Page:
Environmental engineers must have a bachelor’s degree in environmental engineering or a related field, such as civil, chemical, or mechanical engineering. Employers also value practical experience. Therefore, cooperative engineering programs, in which college credit is awarded for structured job experience, are valuable as well. Getting a license improves the chances for employment.
Students interested in studying environmental engineering should take high school courses in chemistry, biology, physics, and mathematics, including algebra, trigonometry, and calculus.
Entry-level environmental engineering jobs require a bachelor's degree. Bachelor's degree programs typically last 4 years and include classroom, laboratory, and field studies. Some colleges and universities offer cooperative programs where students gain practical experience while completing their education.
At some colleges and universities, a student can enroll in a 5-year program that leads to both a bachelor’s and a master's degree. A graduate degree allows an engineer to work as an instructor at some colleges and universities or to do research and development.
Many engineering programs are accredited by ABET (formerly the Accreditation Board for Engineering and Technology). Some employers prefer to hire candidates who have graduated from an accredited program. A degree from an ABET-accredited program is usually necessary to become a licensed professional engineer.
Communication skills. Environmental engineers must be able to write clearly so others without their specific training understand their plans, proposals, specifications, findings, and other documents.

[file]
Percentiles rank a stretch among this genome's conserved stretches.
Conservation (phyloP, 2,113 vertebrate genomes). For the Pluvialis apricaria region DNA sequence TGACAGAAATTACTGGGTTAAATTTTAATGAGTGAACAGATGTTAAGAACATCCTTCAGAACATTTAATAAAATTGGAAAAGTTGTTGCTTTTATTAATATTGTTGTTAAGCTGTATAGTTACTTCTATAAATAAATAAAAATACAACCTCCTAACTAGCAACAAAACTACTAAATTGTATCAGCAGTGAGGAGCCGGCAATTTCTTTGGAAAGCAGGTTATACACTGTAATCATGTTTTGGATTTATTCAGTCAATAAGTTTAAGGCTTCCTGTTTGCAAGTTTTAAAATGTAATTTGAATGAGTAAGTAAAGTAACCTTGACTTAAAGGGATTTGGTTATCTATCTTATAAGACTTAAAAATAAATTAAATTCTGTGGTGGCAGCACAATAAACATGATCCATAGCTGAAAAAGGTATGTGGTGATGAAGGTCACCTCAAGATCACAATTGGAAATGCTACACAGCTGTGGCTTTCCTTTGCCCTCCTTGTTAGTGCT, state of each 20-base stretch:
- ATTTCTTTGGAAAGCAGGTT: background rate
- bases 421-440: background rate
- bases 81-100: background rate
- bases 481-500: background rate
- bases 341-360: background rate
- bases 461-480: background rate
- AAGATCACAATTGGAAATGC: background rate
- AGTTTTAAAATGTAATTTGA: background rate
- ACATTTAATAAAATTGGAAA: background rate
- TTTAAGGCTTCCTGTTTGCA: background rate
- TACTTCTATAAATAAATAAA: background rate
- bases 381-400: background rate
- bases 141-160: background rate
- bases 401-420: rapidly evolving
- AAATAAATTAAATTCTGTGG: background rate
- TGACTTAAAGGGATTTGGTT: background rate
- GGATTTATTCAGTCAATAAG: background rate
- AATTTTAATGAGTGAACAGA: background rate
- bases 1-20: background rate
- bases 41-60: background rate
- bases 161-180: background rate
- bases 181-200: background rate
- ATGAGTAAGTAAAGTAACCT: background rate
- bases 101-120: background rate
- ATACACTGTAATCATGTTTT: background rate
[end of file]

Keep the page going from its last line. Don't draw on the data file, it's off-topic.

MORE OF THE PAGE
Problem-solving skills. When designing facilities and processes for treating wastewater and other pollution, environmental engineers strive to solve several issues at once, from workers’ safety to environmental protection. They must be able to identify and anticipate problems to prevent losses for their employers, safeguard workers’ health, and mitigate environmental damage.
Reading-comprehension skills. Environmental engineers often work with business people, lawyers, and other professionals outside their field. They often are required to read and understand documents that are outside their scope of training.
Systems analysis. Environmental engineers sometimes have to design systems that will be part of larger ones. They must be able to foresee how the proposed designs will interact with other components in the process, including the workers, machinery, equipment, or the environment.
Teamwork. Environmental engineers must be able to work with others toward a common goal. They usually work with engineers and scientists who design other systems and with the technicians and mechanics who put the designs into practice.
Environmental engineers are encouraged to obtain a professional engineer (PE) license. Licensure generally requires the following:
The initial Fundamentals of Engineering (FE) exam can be taken after graduation. Engineers who pass this exam are commonly called engineers in training (EITs) or engineer interns (EIs). After getting suitable work experience, EITs can take the second exam, called the Principles and Practice of Engineering.
Several states require continuing education for engineers to keep their license. Most states recognize licensure from other states, if the licensing state’s requirements meet or exceed their own requirements.
After licensing, environmental engineers can earn certification known as Board Certified from the American Academy of Environmental Engineers. This certification is similar to that for physicians and shows that an environmental engineer has expertise in one or more areas of specialization.
As beginning engineers gain knowledge and experience, they move on to more difficult projects, and they have greater independence to develop designs, solve problems, and make decisions. Eventually, environmental engineers may advance to become technical specialists or to supervise a team of engineers and technicians.
Some may even become engineering managers or move into executive positions, such as program managers. However, before assuming a managerial position, an engineer usually works under the supervision of a more experienced engineer.
Source: Bureau of Labor Statistics, U.S. Department of Labor, Occupational Outlook Handbook, 2012-13 Edition